Will Overhead Continue to Rise?

Roger P. Levin, DDS


Overhead has been part of practice control since the first modern dental practice was launched. Every business has overhead, and overhead is essential to create successful dental practices. The real questions are which expenses make sense, how to eliminate unnecessary waste, and how to keep overhead from rising.

In 2022, overhead increased dramatically in most practices, partly due to significant increases in staffing costs, and due to PPE and supply costs.


What drives up overhead?

In researching thousands of dental practices, Levin Group has found that in most cases overhead is approximately 4% – 6% higher than it needs to be. Inefficiency and waste are part of that overage but a lack of planning, monitoring, and analyzing expenses also contribute to the problem.

This 4% – 6% overage equates to a significant amount of money. It is a simple calculation. If an $800,000 practice has an overhead that is 4% too high, than that practice is losing $32,000 per year of profit (income). (Note that this is income, not revenue.)

If the same practice has overhead that is 8% too high, it is losing $64,000 of income each year.

So what drives overhead up? Each year, labor costs, supply and material costs, practice insurance costs, and more will rise.

Some years, they will rise faster than others. In a long-term upward economy where practices experience organic growth levels, the overhead percentage may not increase due to the increases in practice production. However, in times of either low, no or negative growth, the overhead percentage will begin to rise.

Controlling costs and driving overhead down

Larger companies have departments that focus exclusively on cost controls.

Each department must submit budgets annually which need to be approved and are designed for the company to reach the desired profit margin. While sophisticated budgeting may be overkill for dental practices, here are three suggestions to reduce costs in the short and long-term that should be adopted as permanent practice behaviors.

  1. Bid out your top expenses. Dental practices develop excellent relationships with vendors. However, it is still good business to periodically check the cost of the products you purchase with other resources. Not only dental treatment products, but insurance products, maintenance and service contracts, etc. As an example, you can expect cyber insurance to increase on a consistent basis going forward, due to the increasing number of online security breaches that occur these days. You should solicit multiple bids for such services to obtain the most attractive. By bidding out top expenses, you gain a sense of what the market rates are. You don’t necessarily have to leave your current vendor, but you can go back and let them know that you are looking to reduce costs in this area by a specific percent and ask them for creative ideas. You will be pleased how many will be able to work with you along these lines.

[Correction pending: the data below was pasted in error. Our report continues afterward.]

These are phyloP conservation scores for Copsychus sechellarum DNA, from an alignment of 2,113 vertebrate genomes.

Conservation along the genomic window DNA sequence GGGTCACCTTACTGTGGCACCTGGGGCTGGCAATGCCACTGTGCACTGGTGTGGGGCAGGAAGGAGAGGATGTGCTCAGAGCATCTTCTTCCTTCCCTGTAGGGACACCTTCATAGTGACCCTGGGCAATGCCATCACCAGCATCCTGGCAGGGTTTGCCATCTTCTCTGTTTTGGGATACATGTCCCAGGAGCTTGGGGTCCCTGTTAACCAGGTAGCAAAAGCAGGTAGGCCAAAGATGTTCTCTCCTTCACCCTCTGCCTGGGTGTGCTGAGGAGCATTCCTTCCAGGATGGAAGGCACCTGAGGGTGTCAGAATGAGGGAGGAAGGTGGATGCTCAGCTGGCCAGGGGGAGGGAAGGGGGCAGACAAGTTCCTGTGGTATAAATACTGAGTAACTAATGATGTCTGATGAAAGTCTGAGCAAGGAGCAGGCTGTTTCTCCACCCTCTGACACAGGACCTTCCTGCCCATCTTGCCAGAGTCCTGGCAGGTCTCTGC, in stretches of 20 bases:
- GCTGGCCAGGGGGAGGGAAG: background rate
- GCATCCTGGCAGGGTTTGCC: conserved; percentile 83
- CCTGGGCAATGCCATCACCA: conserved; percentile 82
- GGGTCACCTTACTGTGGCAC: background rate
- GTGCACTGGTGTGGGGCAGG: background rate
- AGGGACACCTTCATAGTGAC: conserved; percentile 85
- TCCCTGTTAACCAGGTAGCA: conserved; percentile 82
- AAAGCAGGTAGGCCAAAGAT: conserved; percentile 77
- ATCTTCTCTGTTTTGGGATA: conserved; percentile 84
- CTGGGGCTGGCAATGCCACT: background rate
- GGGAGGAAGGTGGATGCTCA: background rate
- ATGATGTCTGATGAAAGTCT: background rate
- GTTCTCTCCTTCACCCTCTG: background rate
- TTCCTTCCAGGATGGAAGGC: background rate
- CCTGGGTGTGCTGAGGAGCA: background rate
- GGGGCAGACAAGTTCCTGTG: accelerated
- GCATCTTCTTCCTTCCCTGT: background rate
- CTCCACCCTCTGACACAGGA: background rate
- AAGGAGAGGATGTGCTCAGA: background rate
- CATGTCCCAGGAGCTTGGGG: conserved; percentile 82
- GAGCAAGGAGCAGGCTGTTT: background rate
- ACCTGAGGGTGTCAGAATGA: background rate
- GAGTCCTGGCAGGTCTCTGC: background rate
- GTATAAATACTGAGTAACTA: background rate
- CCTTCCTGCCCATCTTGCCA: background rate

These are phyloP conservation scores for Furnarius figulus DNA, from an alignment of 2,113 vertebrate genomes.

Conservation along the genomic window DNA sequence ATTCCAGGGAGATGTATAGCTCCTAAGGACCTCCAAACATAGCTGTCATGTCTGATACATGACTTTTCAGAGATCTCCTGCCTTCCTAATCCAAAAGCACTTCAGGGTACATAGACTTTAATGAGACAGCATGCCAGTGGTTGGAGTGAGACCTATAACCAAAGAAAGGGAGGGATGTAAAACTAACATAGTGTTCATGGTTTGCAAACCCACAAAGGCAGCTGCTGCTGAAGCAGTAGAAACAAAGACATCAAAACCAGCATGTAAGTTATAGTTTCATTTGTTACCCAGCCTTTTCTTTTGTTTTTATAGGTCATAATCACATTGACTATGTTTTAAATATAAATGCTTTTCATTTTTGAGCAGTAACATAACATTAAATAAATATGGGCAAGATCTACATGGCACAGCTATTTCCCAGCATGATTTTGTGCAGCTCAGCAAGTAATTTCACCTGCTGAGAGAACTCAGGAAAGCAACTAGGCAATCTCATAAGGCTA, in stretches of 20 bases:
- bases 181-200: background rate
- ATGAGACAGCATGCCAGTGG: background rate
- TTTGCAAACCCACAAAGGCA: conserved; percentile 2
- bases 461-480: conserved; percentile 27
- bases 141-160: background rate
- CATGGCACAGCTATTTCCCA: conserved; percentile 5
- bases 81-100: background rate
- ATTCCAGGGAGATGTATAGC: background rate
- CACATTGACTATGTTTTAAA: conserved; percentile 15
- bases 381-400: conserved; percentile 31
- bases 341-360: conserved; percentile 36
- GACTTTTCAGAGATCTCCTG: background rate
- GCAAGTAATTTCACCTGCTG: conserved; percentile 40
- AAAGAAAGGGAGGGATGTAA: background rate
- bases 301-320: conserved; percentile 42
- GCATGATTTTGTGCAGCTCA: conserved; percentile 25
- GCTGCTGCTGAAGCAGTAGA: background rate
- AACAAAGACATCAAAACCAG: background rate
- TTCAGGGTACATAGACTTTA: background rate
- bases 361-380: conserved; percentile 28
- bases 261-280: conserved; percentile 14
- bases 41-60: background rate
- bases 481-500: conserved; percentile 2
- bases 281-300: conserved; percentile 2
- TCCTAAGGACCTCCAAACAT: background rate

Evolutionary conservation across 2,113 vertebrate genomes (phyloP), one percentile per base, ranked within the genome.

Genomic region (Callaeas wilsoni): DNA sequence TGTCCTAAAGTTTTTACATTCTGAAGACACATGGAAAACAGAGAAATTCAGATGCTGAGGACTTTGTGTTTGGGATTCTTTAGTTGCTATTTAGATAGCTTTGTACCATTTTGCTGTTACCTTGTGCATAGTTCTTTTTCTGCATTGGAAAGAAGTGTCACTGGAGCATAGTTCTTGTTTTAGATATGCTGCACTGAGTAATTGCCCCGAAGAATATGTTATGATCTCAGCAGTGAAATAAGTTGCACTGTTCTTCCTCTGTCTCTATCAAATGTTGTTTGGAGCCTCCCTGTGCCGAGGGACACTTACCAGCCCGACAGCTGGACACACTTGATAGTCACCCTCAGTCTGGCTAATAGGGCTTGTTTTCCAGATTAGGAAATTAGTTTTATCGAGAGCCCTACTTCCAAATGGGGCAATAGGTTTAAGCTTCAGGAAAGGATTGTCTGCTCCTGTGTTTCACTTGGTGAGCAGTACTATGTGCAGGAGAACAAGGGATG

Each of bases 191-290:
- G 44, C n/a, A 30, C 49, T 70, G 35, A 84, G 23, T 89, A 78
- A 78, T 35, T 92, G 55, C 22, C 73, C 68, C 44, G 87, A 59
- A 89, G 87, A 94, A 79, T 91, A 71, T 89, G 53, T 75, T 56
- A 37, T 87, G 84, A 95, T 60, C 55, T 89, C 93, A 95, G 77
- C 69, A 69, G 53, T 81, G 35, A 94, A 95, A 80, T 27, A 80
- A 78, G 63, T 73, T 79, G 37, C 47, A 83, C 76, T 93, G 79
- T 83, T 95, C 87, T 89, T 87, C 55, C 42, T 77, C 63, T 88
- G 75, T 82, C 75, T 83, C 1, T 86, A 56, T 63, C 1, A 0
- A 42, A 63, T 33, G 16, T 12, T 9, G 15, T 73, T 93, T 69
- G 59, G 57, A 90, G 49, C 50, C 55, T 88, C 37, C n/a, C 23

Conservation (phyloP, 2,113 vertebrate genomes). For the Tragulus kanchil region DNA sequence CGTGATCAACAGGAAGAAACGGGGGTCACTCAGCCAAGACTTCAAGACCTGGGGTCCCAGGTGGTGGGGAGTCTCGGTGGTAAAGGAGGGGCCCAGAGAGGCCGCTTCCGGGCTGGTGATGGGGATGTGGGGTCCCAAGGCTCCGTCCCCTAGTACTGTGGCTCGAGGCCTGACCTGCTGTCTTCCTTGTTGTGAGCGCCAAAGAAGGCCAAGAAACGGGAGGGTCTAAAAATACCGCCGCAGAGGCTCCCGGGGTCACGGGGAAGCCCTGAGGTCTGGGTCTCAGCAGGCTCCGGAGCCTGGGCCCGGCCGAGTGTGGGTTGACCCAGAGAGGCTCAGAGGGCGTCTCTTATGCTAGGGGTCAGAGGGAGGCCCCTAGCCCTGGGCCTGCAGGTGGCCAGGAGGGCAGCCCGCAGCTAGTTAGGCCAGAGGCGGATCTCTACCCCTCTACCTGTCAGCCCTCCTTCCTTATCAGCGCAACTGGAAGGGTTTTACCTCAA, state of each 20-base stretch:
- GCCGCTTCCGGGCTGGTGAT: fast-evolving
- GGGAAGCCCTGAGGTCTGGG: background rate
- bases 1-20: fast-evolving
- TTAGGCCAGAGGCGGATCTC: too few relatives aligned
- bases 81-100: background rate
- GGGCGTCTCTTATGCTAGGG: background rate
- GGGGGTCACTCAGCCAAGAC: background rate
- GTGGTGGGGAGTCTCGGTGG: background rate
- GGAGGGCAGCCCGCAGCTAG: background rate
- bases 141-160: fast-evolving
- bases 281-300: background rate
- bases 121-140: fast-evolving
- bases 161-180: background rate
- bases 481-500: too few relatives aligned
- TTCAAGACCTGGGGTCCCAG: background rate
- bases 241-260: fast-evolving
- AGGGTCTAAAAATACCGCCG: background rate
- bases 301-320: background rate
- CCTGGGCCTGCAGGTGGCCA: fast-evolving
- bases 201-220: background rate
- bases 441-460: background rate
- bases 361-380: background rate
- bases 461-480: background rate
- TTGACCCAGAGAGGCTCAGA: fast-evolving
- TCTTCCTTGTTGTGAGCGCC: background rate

2. Join a buying group. There are many buying groups springing up in dentistry from all kinds of different organizations. When you join a buying group, you are essentially entering the realm of volume-based purchasing. While your practice may not have the volume power to negotiate better costs, banding together with other dentists through an organization will give you that opportunity. Just pay attention to how much the organization is taking in commission against the purchases that are made. Some will be higher than others.
  3. You don’t have to be first. Technology has advanced dentistry in wonderful ways, but you don’t have to be first. Those who are first often end up purchasing technologies at double or triple the cost of what those technologies will be just a few years later. The cost of technology is typically driven down over time. We see too many practices that invest heavily in technology, only to find that it creates a higher level of debt, lower level of cash, and does not necessarily improve practice performance or quality of care. Be strategic about which technologies you are purchasing and don’t be motivated to “keep up with the Joneses.”


Overhead is necessary but should be used strategically. Most practices operate with an overhead that is 4% – 6% too high. There are many steps available to all dental practices that can have an immediate impact on overhead, including bidding out your top expenses, joining a buying group, and waiting for prices to come down on the newest technologies.

A practice with overhead controls in place will be much more profitable in the long term.


Roger P. Levin, DDS is the CEO and Founder of Levin Group, a leading practice management consulting firm that has worked with over 30,000 clients to increase production. A recognized expert on dental practice management and marketing, he has written more than 60 books and over 4,000 articles and regularly presents seminars in the U.S. and around the world.

To contact Dr. Levin or to join the 40,000 dental professionals who receive his Practice Production Tip of the Day, visit levingroup.com or email rlevin@levingroup.com.

FEATURED IMAGE CREDIT: Gerd Altmann from Pixabay.